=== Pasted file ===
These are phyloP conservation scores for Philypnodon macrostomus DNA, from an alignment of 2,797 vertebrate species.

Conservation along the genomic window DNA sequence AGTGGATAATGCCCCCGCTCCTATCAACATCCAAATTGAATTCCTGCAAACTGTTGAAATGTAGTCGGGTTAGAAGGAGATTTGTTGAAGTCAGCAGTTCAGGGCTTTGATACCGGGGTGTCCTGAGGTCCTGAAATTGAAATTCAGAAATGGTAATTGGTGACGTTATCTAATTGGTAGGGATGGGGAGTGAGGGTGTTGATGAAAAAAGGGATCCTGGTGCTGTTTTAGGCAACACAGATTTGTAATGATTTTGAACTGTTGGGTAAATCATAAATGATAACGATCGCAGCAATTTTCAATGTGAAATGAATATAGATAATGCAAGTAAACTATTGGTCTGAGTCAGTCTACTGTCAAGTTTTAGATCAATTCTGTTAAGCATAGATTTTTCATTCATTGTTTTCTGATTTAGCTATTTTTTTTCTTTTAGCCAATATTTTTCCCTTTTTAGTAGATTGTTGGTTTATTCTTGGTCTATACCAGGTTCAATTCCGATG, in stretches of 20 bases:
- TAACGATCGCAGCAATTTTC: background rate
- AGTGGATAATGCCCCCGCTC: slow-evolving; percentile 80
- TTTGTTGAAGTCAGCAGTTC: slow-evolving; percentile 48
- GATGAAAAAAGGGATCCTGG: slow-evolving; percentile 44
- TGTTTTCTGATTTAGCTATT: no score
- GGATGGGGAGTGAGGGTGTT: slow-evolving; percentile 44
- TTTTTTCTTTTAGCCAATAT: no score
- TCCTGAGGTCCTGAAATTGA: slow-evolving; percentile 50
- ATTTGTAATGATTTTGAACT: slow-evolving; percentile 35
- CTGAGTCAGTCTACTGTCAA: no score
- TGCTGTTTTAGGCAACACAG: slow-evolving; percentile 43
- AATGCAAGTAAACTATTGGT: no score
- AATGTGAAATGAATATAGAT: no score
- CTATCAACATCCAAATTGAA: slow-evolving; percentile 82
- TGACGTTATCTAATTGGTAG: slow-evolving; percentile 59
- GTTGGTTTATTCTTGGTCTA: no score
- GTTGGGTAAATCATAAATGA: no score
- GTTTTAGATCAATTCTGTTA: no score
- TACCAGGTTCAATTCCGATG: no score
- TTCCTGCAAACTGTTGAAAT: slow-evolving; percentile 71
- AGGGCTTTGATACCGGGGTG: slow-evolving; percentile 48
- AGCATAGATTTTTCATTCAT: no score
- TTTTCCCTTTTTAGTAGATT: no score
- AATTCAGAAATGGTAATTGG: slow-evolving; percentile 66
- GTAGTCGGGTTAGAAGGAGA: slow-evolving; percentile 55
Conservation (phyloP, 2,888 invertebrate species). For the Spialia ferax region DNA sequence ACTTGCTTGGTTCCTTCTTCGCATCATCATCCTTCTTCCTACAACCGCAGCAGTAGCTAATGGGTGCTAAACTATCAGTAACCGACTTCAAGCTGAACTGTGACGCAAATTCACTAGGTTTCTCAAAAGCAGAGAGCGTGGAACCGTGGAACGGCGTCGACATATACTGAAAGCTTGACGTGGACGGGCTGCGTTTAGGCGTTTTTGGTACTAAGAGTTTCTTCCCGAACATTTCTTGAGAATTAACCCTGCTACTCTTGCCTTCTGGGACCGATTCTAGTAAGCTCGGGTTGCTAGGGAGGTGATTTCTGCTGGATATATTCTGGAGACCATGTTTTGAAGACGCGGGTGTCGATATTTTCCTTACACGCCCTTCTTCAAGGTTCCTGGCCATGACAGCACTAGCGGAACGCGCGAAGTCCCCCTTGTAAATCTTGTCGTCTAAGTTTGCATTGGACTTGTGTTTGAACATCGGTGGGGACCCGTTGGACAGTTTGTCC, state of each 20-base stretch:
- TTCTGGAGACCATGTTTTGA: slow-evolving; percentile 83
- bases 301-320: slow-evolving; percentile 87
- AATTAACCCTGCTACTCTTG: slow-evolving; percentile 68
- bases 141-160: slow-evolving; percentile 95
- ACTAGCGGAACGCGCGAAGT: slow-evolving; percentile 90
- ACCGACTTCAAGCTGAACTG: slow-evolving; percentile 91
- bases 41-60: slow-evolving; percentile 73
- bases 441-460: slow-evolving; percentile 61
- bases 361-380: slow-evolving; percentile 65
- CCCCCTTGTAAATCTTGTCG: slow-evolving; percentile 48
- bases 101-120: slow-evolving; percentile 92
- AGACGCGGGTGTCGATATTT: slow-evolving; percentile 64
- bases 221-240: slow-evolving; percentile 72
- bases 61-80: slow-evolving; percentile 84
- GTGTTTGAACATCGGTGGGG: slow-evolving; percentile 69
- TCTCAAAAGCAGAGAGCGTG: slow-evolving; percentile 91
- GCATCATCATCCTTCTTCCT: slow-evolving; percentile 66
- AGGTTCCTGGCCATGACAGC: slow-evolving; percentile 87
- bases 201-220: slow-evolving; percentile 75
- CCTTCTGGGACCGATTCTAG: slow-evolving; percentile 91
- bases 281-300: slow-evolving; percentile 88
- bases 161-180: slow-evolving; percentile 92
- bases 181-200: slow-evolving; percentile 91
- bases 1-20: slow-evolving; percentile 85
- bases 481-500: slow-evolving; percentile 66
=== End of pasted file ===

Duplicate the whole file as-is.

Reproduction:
These are phyloP conservation scores for Philypnodon macrostomus DNA, from an alignment of 2,797 vertebrate species.

Conservation along the genomic window DNA sequence AGTGGATAATGCCCCCGCTCCTATCAACATCCAAATTGAATTCCTGCAAACTGTTGAAATGTAGTCGGGTTAGAAGGAGATTTGTTGAAGTCAGCAGTTCAGGGCTTTGATACCGGGGTGTCCTGAGGTCCTGAAATTGAAATTCAGAAATGGTAATTGGTGACGTTATCTAATTGGTAGGGATGGGGAGTGAGGGTGTTGATGAAAAAAGGGATCCTGGTGCTGTTTTAGGCAACACAGATTTGTAATGATTTTGAACTGTTGGGTAAATCATAAATGATAACGATCGCAGCAATTTTCAATGTGAAATGAATATAGATAATGCAAGTAAACTATTGGTCTGAGTCAGTCTACTGTCAAGTTTTAGATCAATTCTGTTAAGCATAGATTTTTCATTCATTGTTTTCTGATTTAGCTATTTTTTTTCTTTTAGCCAATATTTTTCCCTTTTTAGTAGATTGTTGGTTTATTCTTGGTCTATACCAGGTTCAATTCCGATG, in stretches of 20 bases:
- TAACGATCGCAGCAATTTTC: background rate
- AGTGGATAATGCCCCCGCTC: slow-evolving; percentile 80
- TTTGTTGAAGTCAGCAGTTC: slow-evolving; percentile 48
- GATGAAAAAAGGGATCCTGG: slow-evolving; percentile 44
- TGTTTTCTGATTTAGCTATT: no score
- GGATGGGGAGTGAGGGTGTT: slow-evolving; percentile 44
- TTTTTTCTTTTAGCCAATAT: no score
- TCCTGAGGTCCTGAAATTGA: slow-evolving; percentile 50
- ATTTGTAATGATTTTGAACT: slow-evolving; percentile 35
- CTGAGTCAGTCTACTGTCAA: no score
- TGCTGTTTTAGGCAACACAG: slow-evolving; percentile 43
- AATGCAAGTAAACTATTGGT: no score
- AATGTGAAATGAATATAGAT: no score
- CTATCAACATCCAAATTGAA: slow-evolving; percentile 82
- TGACGTTATCTAATTGGTAG: slow-evolving; percentile 59
- GTTGGTTTATTCTTGGTCTA: no score
- GTTGGGTAAATCATAAATGA: no score
- GTTTTAGATCAATTCTGTTA: no score
- TACCAGGTTCAATTCCGATG: no score
- TTCCTGCAAACTGTTGAAAT: slow-evolving; percentile 71
- AGGGCTTTGATACCGGGGTG: slow-evolving; percentile 48
- AGCATAGATTTTTCATTCAT: no score
- TTTTCCCTTTTTAGTAGATT: no score
- AATTCAGAAATGGTAATTGG: slow-evolving; percentile 66
- GTAGTCGGGTTAGAAGGAGA: slow-evolving; percentile 55
Conservation (phyloP, 2,888 invertebrate species). For the Spialia ferax region DNA sequence ACTTGCTTGGTTCCTTCTTCGCATCATCATCCTTCTTCCTACAACCGCAGCAGTAGCTAATGGGTGCTAAACTATCAGTAACCGACTTCAAGCTGAACTGTGACGCAAATTCACTAGGTTTCTCAAAAGCAGAGAGCGTGGAACCGTGGAACGGCGTCGACATATACTGAAAGCTTGACGTGGACGGGCTGCGTTTAGGCGTTTTTGGTACTAAGAGTTTCTTCCCGAACATTTCTTGAGAATTAACCCTGCTACTCTTGCCTTCTGGGACCGATTCTAGTAAGCTCGGGTTGCTAGGGAGGTGATTTCTGCTGGATATATTCTGGAGACCATGTTTTGAAGACGCGGGTGTCGATATTTTCCTTACACGCCCTTCTTCAAGGTTCCTGGCCATGACAGCACTAGCGGAACGCGCGAAGTCCCCCTTGTAAATCTTGTCGTCTAAGTTTGCATTGGACTTGTGTTTGAACATCGGTGGGGACCCGTTGGACAGTTTGTCC, state of each 20-base stretch:
- TTCTGGAGACCATGTTTTGA: slow-evolving; percentile 83
- bases 301-320: slow-evolving; percentile 87
- AATTAACCCTGCTACTCTTG: slow-evolving; percentile 68
- bases 141-160: slow-evolving; percentile 95
- ACTAGCGGAACGCGCGAAGT: slow-evolving; percentile 90
- ACCGACTTCAAGCTGAACTG: slow-evolving; percentile 91
- bases 41-60: slow-evolving; percentile 73
- bases 441-460: slow-evolving; percentile 61
- bases 361-380: slow-evolving; percentile 65
- CCCCCTTGTAAATCTTGTCG: slow-evolving; percentile 48
- bases 101-120: slow-evolving; percentile 92
- AGACGCGGGTGTCGATATTT: slow-evolving; percentile 64
- bases 221-240: slow-evolving; percentile 72
- bases 61-80: slow-evolving; percentile 84
- GTGTTTGAACATCGGTGGGG: slow-evolving; percentile 69
- TCTCAAAAGCAGAGAGCGTG: slow-evolving; percentile 91
- GCATCATCATCCTTCTTCCT: slow-evolving; percentile 66
- AGGTTCCTGGCCATGACAGC: slow-evolving; percentile 87
- bases 201-220: slow-evolving; percentile 75
- CCTTCTGGGACCGATTCTAG: slow-evolving; percentile 91
- bases 281-300: slow-evolving; percentile 88
- bases 161-180: slow-evolving; percentile 92
- bases 181-200: slow-evolving; percentile 91
- bases 1-20: slow-evolving; percentile 85
- bases 481-500: slow-evolving; percentile 66